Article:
Mary Ann Doane

Job title: 
Class of 1937 Professor of Film & Media
Film & Media Studies

Professor Doane’s research has focused recently on the organization of time and space in cinema in relation to other discursive regimes such as philosophy, physics, geography, art history, physiognomy and psychoanalysis. Her book manuscript, ‘Bigger Than Life’: The Close-Up and Scale in the Cinema (Duke University Press, 2021) addresses the way in which cinematic scale is strongly implicated in a more general reconfiguration of the subject’s relation to space, distance, location and scale in modernity and beyond. Cinema’s deployment of differently scaled shots, its use of the scale model and especially the close-up, constitute a derangement of scale that upends classical notions of location and orientation. She is also the author of The Emergence of Cinematic Time: Modernity, Contingency, the Archive (2002), Femmes Fatales: Feminism, Film Theory, Psychoanalysis (1991), The Desire to Desire: The Woman’s Film of the 1940s (1987) and editor of a 2007 special issue of differences, “Indexicality: Trace and Sign.”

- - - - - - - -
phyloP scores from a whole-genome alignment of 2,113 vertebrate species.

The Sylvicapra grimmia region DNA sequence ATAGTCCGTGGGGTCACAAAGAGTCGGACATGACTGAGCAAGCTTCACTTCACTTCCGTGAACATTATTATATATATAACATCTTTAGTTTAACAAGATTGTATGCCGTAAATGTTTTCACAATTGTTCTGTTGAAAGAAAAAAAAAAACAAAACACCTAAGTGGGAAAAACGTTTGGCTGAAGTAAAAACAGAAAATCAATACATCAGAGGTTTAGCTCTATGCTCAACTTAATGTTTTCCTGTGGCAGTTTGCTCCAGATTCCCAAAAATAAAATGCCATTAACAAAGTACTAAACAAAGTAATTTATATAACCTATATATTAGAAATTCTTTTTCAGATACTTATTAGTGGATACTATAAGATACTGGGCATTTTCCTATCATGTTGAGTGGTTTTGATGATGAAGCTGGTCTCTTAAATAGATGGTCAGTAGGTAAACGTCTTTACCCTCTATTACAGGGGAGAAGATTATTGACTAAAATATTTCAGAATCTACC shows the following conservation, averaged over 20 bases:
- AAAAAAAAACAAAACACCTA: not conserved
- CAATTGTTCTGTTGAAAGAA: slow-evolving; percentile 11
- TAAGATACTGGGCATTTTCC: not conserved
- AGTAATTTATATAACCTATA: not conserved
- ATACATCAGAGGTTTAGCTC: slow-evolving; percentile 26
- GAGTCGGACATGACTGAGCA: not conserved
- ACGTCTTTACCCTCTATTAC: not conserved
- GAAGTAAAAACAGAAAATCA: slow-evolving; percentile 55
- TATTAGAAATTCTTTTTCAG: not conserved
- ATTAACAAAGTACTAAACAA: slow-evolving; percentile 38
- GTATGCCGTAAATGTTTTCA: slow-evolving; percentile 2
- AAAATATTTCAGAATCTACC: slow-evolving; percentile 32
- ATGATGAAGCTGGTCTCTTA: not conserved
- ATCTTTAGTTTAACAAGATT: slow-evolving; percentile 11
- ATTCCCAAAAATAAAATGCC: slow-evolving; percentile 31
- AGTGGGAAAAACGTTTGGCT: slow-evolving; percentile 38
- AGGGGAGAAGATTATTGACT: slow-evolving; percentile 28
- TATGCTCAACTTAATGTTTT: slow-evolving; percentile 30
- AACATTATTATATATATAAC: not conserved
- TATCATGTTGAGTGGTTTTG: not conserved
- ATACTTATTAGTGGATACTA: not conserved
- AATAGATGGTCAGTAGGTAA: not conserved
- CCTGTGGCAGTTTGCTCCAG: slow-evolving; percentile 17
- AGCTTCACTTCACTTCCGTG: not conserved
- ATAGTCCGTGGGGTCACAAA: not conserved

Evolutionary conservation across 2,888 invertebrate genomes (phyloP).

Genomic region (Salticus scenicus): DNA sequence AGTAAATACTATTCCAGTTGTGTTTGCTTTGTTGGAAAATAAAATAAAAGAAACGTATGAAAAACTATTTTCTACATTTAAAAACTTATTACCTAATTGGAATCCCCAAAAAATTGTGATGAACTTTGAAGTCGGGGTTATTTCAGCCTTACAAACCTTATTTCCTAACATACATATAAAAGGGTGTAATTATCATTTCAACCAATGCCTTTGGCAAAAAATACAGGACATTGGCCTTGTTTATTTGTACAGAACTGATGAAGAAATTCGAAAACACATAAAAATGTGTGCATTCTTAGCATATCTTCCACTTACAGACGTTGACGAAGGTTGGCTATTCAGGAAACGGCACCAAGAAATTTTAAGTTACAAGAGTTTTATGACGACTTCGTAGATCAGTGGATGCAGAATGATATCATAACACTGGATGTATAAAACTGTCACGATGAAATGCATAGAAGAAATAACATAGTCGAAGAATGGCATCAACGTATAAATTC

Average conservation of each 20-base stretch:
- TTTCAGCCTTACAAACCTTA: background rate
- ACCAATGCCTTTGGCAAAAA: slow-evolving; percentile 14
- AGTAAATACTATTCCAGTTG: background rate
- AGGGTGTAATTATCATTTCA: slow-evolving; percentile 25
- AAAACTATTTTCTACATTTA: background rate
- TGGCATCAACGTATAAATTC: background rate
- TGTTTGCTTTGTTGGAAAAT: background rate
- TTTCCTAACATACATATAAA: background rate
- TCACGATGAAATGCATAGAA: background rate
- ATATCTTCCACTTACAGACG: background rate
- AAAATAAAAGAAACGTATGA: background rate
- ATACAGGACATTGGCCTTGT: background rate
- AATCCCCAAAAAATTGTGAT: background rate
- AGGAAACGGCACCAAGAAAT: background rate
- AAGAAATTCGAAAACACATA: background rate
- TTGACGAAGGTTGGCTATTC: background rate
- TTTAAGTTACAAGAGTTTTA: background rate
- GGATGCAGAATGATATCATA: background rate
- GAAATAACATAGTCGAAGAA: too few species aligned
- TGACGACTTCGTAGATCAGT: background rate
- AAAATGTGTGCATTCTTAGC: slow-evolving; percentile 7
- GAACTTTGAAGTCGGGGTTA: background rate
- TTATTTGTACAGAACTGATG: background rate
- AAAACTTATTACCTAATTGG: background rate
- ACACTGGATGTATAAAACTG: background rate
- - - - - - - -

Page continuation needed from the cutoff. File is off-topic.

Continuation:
Her fields of research and teaching include feminist film theory, sound in the cinema, psychoanalytic theory, media archaeology, television and sexual and racial difference in film. She has taught undergraduate courses in Media and Cultural Theory, Film Noir, Sound Cinema, Film and Modernity and The Face in the Cinema. At the graduate level, she has taught seminars such as The Idea of a Medium, Archaeologies of Projection, Film and Media Theory, Freud and Lacan, The Close-Up and Scale in the Cinema and the Proseminar.  She is also a member of the Critical Theory faculty. Future research includes a dissection of the concept of the “end” in discourses about the end of cinema, the end of the world and the end of the end in seriality.